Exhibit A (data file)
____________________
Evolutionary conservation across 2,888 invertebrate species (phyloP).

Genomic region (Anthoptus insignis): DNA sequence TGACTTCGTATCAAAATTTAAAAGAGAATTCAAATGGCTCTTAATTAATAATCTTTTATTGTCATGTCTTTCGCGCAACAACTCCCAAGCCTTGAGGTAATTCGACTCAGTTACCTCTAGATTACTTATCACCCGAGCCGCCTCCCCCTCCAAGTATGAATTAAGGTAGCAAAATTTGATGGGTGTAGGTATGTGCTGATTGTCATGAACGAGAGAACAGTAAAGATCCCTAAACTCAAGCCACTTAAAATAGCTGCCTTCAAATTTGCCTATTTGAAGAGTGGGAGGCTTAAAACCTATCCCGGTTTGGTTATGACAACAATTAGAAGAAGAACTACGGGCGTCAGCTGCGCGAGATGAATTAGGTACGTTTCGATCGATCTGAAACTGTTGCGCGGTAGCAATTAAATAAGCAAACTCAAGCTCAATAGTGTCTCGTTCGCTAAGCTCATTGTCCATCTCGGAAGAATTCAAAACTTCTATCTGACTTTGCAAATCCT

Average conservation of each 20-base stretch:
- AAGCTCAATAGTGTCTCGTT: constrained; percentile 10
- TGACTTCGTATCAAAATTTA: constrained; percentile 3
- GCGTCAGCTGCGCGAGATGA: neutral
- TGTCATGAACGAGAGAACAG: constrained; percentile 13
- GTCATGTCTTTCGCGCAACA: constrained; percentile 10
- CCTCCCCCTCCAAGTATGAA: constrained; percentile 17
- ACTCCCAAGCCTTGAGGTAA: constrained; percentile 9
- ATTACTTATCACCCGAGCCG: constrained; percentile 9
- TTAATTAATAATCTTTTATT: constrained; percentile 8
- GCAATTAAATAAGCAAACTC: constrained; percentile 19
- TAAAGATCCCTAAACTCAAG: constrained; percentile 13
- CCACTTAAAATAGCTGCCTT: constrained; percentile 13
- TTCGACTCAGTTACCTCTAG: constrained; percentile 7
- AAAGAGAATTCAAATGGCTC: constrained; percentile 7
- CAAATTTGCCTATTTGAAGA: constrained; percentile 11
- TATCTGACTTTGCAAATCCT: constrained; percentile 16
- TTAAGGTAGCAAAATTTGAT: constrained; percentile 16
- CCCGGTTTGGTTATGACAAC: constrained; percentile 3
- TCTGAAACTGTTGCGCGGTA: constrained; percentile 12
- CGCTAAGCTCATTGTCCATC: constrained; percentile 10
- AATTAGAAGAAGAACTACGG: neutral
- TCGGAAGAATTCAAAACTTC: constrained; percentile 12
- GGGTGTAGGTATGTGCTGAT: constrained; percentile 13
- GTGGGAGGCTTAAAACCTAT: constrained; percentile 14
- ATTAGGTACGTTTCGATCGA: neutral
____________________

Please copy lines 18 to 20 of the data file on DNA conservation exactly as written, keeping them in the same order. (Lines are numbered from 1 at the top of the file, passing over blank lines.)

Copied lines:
- CAAATTTGCCTATTTGAAGA: constrained; percentile 11
- TATCTGACTTTGCAAATCCT: constrained; percentile 16
- TTAAGGTAGCAAAATTTGAT: constrained; percentile 16